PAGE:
Clean Lake Tip: Dodge the Clogs!

Toilet paper, of all varieties breaks down in our septic and municipal wastewater systems but avoid flushing anything else down the toilet! Photo by Lauren Sopher.

Wastewater treatment and septic systems are designed to handle the four Ps—pee, poop, puke, and (toilet) paper—and nothing else. Flushing other paper products, plastics, disposable diapers, pharmaceuticals, dryer lint, condoms, tampons or applicators, or flotsam and jetsam is a big no-no. Wipes clog pipes, even if they are marketed as “flushable".

What’s the big deal if these items get whooshed down a drain or toilet? The issue is that they don’t dissolve and can mix with fats, oils, and greases (FOGs), creating clogs that are expensive to repair and can contribute to sewage overflows. FOGs can develop into “fatbergs"—a massive amalgamation of FOGs and common household solid waste items. In 2015, a ten-ton ball of grease shut down the London sewer system making it impossible for residents to flush their toilets. (Read more about fatbergs in the Water News from Near and Far section below.)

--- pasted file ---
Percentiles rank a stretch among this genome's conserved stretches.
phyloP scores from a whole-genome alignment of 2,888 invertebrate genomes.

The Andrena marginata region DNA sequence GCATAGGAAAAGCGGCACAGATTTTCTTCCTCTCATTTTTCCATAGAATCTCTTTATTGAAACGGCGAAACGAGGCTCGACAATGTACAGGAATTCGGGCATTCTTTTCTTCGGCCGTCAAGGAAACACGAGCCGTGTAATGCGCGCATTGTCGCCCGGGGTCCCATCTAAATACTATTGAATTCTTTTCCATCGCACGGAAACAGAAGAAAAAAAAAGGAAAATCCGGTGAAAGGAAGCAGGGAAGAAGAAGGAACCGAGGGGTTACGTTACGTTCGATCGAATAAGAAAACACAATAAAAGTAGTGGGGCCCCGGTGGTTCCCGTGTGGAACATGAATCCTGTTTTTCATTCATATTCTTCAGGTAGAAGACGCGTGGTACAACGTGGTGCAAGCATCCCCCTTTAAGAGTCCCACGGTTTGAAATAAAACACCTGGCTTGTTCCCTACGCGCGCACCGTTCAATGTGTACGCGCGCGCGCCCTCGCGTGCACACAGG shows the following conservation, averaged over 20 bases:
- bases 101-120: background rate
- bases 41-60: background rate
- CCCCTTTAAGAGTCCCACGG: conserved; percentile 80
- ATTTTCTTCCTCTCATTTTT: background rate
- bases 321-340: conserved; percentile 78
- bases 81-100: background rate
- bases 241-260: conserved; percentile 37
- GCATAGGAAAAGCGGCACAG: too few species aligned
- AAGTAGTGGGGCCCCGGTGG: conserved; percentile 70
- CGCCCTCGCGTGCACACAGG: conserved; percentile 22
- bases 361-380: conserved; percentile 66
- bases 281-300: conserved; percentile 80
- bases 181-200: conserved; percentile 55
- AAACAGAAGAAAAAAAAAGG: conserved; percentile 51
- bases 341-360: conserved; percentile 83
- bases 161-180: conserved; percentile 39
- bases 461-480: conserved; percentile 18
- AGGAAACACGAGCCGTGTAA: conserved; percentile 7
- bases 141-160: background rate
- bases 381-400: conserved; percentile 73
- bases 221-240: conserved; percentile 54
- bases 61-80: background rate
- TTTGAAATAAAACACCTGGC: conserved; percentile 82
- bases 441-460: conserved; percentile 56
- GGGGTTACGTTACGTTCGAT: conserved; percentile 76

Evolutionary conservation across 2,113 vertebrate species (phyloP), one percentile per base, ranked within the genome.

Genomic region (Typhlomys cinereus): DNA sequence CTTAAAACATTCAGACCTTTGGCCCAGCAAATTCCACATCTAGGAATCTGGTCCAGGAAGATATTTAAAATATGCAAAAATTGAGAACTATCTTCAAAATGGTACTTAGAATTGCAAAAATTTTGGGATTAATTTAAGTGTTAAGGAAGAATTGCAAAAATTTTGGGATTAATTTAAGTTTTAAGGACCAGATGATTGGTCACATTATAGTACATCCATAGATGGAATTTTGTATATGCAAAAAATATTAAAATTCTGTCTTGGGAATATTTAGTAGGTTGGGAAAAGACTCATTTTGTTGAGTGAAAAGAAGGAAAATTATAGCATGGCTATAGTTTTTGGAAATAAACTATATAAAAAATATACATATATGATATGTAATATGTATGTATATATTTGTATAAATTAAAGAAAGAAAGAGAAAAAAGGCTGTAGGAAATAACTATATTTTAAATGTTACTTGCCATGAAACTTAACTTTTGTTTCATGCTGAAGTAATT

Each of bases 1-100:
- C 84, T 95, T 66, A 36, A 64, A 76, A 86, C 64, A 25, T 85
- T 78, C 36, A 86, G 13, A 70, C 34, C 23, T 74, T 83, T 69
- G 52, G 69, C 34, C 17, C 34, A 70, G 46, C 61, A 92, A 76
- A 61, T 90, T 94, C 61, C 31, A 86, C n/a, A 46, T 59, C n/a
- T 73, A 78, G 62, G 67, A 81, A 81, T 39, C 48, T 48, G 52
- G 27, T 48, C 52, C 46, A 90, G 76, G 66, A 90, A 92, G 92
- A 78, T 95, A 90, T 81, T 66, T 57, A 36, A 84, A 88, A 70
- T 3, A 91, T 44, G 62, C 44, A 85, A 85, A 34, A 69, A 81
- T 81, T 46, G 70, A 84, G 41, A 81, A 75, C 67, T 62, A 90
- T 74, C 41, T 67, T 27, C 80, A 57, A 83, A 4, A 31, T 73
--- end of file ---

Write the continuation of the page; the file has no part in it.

It’s a myth that in-sink disposals break up FOGs or that they belong in the compost. Even if you dispose of them in liquid form they will coagulate when they cool down and putting them in your compost will attract pests and slow decomposition. What can you do with FOGs instead? Some FOGs can be re-used! Bacon grease is a scrumptious addition to many food recipes and can be turned into candles, soap, bird food and even lip balm if you’re feeling creative. If you don’t have a way to repurpose FOGs they need to be mindfully disposed of. Once the fat, oil, or grease you’re using has cooled down a bit, pour it into a container, give it time to solidify, then discard it in your trash can.

Everything we consume goes somewhere. It is up to us to make sure that we properly dispose of our waste, from wet wipes and dental floss to bandages and FOGs. It’s a team effort to dodge the clogs and keep our waterways clean!